Though it was just one of a tidal wave of sociological blockbusters published in 1970, including Charles A. Reich’s “The Greening of America” and Alvin Toffler’s “Future Shock,” “The Pursuit of Loneliness” earned Mr. Slater rave notices. In The New York Times Book Review, the Yale psychologist Kenneth Keniston called it “a brilliant, sweeping and relevant critique of modern America.”
Like many of his later works, the book explored the tension between the Lone Ranger individualist who occupies center stage in American myth and the communal interdependence that defines democracy in reality. He was an optimist, predicting in “The Temporary Society,” written with Warren Bennis in 1968, that democracy would triumph worldwide within 50 years. But he worried that democracy in his own country was declining, and that a combination of self-absorption and distrust of their government made Americans vulnerable to the appeal of authoritarianism.
Slater’s central focus on democracy and community over individualism, careerism and the pursuit of material wealth has much to commend it. And, as reported by Monterey County The Herald, he certainly seems to have embedded himself well into the local community at Santa Cruz. According to his daughter, Dashka,
“… He was very absorbed by the natural environment, and it was a creative community that was small enough for him to jump into anything.”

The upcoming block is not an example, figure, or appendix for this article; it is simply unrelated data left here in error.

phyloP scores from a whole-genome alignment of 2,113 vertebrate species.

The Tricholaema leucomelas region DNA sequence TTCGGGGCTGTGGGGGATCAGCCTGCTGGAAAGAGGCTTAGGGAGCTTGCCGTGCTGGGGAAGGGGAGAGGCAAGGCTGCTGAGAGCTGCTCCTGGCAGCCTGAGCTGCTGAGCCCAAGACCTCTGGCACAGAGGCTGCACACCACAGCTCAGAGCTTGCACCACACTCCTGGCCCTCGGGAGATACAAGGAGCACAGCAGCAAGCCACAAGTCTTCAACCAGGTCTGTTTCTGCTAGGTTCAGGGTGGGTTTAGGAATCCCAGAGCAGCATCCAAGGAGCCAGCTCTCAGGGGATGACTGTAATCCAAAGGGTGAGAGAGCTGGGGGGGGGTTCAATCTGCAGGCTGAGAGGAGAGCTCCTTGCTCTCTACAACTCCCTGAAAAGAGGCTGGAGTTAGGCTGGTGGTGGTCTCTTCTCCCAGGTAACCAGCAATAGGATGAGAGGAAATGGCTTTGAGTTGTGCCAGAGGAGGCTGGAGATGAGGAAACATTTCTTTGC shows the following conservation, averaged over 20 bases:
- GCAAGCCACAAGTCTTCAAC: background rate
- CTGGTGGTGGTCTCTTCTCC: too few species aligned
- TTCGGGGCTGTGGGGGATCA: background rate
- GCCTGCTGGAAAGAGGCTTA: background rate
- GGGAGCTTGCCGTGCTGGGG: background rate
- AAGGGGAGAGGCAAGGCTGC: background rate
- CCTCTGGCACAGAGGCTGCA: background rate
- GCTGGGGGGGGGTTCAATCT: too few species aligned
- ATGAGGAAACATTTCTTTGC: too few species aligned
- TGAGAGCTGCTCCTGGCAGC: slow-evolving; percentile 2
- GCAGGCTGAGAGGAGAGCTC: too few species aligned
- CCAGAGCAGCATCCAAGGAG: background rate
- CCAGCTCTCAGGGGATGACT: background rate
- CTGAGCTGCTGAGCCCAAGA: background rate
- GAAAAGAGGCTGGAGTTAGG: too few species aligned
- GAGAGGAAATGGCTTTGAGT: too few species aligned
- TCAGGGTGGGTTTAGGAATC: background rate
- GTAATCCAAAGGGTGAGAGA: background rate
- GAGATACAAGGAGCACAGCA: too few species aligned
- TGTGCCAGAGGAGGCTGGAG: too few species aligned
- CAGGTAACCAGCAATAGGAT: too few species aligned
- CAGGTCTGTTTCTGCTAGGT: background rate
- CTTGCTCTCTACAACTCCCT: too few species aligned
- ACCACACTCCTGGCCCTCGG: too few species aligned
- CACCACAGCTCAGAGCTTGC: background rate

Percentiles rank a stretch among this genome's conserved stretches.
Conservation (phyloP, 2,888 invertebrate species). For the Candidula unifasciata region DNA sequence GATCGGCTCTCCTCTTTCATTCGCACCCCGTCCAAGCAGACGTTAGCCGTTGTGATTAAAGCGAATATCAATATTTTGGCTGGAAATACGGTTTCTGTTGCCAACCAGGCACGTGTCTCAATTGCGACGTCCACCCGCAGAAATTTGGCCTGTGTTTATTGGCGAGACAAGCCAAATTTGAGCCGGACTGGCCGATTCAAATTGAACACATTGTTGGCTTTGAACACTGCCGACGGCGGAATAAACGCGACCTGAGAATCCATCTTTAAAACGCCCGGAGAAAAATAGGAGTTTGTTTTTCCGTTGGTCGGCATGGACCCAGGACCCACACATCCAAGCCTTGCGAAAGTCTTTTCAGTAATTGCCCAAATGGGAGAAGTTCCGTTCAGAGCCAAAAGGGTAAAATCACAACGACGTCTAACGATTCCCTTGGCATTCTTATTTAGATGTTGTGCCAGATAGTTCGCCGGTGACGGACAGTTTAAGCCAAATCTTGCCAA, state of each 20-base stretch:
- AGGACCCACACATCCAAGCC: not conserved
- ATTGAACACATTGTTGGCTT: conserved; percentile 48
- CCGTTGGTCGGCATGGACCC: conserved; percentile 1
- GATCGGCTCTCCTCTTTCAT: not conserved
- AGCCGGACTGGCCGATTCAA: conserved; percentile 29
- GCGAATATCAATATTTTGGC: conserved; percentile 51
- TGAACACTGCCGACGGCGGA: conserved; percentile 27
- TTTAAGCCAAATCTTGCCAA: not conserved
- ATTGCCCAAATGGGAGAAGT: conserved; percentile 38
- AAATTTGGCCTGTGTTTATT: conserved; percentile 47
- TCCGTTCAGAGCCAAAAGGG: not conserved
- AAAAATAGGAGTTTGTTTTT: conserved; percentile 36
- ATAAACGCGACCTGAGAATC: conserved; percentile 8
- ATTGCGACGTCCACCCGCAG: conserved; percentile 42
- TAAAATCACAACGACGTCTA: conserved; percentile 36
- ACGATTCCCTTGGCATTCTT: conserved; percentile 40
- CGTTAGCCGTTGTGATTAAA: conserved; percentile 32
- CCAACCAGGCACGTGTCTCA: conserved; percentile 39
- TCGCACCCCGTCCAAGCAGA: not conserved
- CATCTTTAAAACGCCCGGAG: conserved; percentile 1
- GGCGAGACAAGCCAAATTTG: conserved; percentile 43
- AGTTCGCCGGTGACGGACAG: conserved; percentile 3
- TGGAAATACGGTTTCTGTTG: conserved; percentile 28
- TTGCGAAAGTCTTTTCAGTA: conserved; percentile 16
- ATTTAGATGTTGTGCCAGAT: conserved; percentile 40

[…] much of his early writing focused on the confining emotional boxes created by traditional gender roles and he was as interested in the emotional liberation of men as he was the political liberation of women. In 2008, Slater was able to publish “The Chrysalis Effect,” what he considered his magnum opus, outlining his various ideas.
And yet, for all that I agree with his ideas on community, democracy and gender, his ideas and practice lack an essential political core. They incorporate the failings of a middle-class US 1970s counter-culture divorced from political activism: an activism that many were committed to in NZ and elsewhere in the 60s and 70s. Far easier to give up materialism and career, if you still have middle-class cultural capital. And ultimately, Slater’s cooperative, democratic ideals were largely marginalised by the “neoliberal” revolution that swept the world in the late 20th century.
A lifestyle-based philosophy of acting personally, locally and communally, fails to challenge the massive, powerful reach of wealthy, corporate and political elites. An effective left-wing politics needs to connect the local with the global. Grass-roots, cooperative activities need to be organised so as to significantly challenge the long reach of anti-democratic, plutocratic, “neoliberal” networks of power.
Thus dies another part of the US hippy dream: admirable social values, but politically lacking. We can learn from the local anti-materialistic, community-based co-operative practice. But the left needs to be far more focused on political and economic strategies, to challenge the treacherous reach of plutocratic and internationally networked power.